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Food drive in progress for rising number of Berks veterans who are struggling

Reading Eagle - 6/3/2024

With a rising number of Berks County veterans struggling financially, three local entities have partnered to collect food for former military members and raise awareness of their needs.

The Veterans Coalition of Pennsylvania, the Berks County Department of Veterans Affairs, and the Pennsylvania Army National Guard are in the midst of a food drive that will culminate with a ruck march through Reading to City Park for distribution on June 8.

“No one who fought to defend our nation and our American way of life should have to worry about where their next meal is coming from or where they’ll lay their head at night,” said Jay Ostrich, director of the Berks veterans office.

That idea — combined with the growing number of veterans calling his office because they are in financial crisis — helped prompt the food drive, he said.

Many veterans are on fixed incomes, he said, and with grocery costs increasing their money doesn’t go as far as it used to.

“We’re getting dozens of calls a week from veterans having a hard time making ends meet,” he said. “Many are one unexpected bill or phone call away from disaster.”

Help from the VA often takes time, he said, so the food drive partners are trying to given them more immediate assistance, he said.

“We’re seeing what we can do to take care of them now to give them some relief from their suffering,” he said.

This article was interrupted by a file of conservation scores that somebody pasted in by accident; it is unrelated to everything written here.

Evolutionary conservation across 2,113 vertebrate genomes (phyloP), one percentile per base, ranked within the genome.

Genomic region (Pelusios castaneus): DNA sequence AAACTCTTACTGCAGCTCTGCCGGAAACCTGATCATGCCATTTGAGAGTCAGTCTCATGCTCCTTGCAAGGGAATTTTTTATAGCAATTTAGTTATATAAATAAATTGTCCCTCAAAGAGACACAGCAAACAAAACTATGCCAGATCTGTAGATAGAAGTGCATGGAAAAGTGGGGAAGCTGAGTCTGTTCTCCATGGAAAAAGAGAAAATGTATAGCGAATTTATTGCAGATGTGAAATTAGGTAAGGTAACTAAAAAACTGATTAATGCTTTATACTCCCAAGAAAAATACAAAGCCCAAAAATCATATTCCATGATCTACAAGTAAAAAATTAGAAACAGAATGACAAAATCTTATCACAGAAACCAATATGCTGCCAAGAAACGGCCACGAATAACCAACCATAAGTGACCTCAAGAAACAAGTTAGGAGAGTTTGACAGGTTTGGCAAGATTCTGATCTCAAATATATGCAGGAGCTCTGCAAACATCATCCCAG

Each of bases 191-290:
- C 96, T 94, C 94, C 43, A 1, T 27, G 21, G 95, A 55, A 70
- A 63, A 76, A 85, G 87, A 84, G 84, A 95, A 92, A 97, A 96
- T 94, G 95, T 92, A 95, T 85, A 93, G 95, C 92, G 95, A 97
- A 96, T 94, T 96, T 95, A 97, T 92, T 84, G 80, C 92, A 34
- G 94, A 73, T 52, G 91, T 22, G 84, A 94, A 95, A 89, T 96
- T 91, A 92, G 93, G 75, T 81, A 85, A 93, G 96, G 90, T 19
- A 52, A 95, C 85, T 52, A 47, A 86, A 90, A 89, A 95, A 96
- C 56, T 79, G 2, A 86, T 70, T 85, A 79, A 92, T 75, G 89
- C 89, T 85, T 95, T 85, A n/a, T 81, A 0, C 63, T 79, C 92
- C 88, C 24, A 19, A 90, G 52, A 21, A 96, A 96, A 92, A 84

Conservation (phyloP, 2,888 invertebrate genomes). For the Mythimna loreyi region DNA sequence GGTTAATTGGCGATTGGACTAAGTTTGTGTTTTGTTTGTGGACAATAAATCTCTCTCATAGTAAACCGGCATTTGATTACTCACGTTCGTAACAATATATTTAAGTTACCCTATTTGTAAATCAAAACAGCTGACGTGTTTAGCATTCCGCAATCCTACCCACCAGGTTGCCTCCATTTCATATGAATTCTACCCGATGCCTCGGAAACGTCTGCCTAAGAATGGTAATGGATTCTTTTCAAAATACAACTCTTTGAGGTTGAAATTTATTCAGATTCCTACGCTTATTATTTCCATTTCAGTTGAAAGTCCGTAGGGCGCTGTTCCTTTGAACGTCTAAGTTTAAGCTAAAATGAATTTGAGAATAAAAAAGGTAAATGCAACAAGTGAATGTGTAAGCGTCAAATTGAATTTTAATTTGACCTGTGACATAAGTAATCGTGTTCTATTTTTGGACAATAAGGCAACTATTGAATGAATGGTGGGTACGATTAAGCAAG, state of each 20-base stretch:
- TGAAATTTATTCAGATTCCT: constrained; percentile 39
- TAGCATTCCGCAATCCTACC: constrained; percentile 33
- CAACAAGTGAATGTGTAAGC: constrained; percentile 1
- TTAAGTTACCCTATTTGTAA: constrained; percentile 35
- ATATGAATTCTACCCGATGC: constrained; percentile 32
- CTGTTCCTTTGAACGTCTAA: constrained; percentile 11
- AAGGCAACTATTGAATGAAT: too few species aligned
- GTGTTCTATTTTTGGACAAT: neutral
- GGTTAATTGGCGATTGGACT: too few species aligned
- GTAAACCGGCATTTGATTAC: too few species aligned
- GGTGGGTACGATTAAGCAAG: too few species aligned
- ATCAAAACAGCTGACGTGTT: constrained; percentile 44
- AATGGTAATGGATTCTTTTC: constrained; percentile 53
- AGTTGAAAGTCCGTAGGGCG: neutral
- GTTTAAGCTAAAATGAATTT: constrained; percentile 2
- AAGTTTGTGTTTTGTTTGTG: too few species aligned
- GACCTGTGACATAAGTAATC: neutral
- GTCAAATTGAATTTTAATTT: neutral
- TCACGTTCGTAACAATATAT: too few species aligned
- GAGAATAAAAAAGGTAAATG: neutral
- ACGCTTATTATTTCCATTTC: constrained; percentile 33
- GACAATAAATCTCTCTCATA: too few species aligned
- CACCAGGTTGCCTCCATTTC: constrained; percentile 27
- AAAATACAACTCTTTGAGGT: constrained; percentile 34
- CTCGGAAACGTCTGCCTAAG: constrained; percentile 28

The veterans coalition holds a veterans stand down on the second Saturday of each month at City Park and the fourth Saturday of each month in Pottstown’s Memorial Park, where bags of food, clothing, a hot meal and other necessities are given to dozens of veterans in need and other services are provided.

The food drive is being paired with that Reading event.

Canned and boxed food, toiletries and other items are being collected at the Berks veterans office, 726 Cherry St., and the National Guard station, 2601 River Road, Muhlenberg Township.

On June 8, a group of veterans will fill their backpacks with those items and march from the William Penn Memorial Fire Tower on Skyline Drive to the park. Some of the items will be handed out there to the several dozens veterans who attend the stand down, and the remainder will allow the coalition to stock up for its coming events.

Coalition President Chris Spohn said he also has seen the need for food increase.

More veterans are having to make need-based decisions such as whether to direct their money toward groceries medicine, or gas to help them get to their jobs, he said.

If the event can help reduce the stress of food insecurity for veterans, they will then be able to better afford their other bills, including rent and utilities, and focus more on their health and employment, Ostrich said.

Staff Sgt. Brandon Jacoby, who is a recruiter with the National Guard’s station in Muhlenberg, wants the event to make people realize how many local veterans need support.

Hopefully they, too, will contribute to the cause, he said.

“The more people that are willing to help us help our brothers and sisters, the better,” he said.

The three entities leading the food drive will continue partnering on other veterans support projects, officials said.

“We won’t stop working together until the mission is complete,” Jacoby said, meaning when veteran hunger is no longer an issue in Berks. “It’s our job to take care of each other.”

More information

For more information about the food drive and ruck march, call the Berks County Department of Veterans Affairs office at 610-378-5601.


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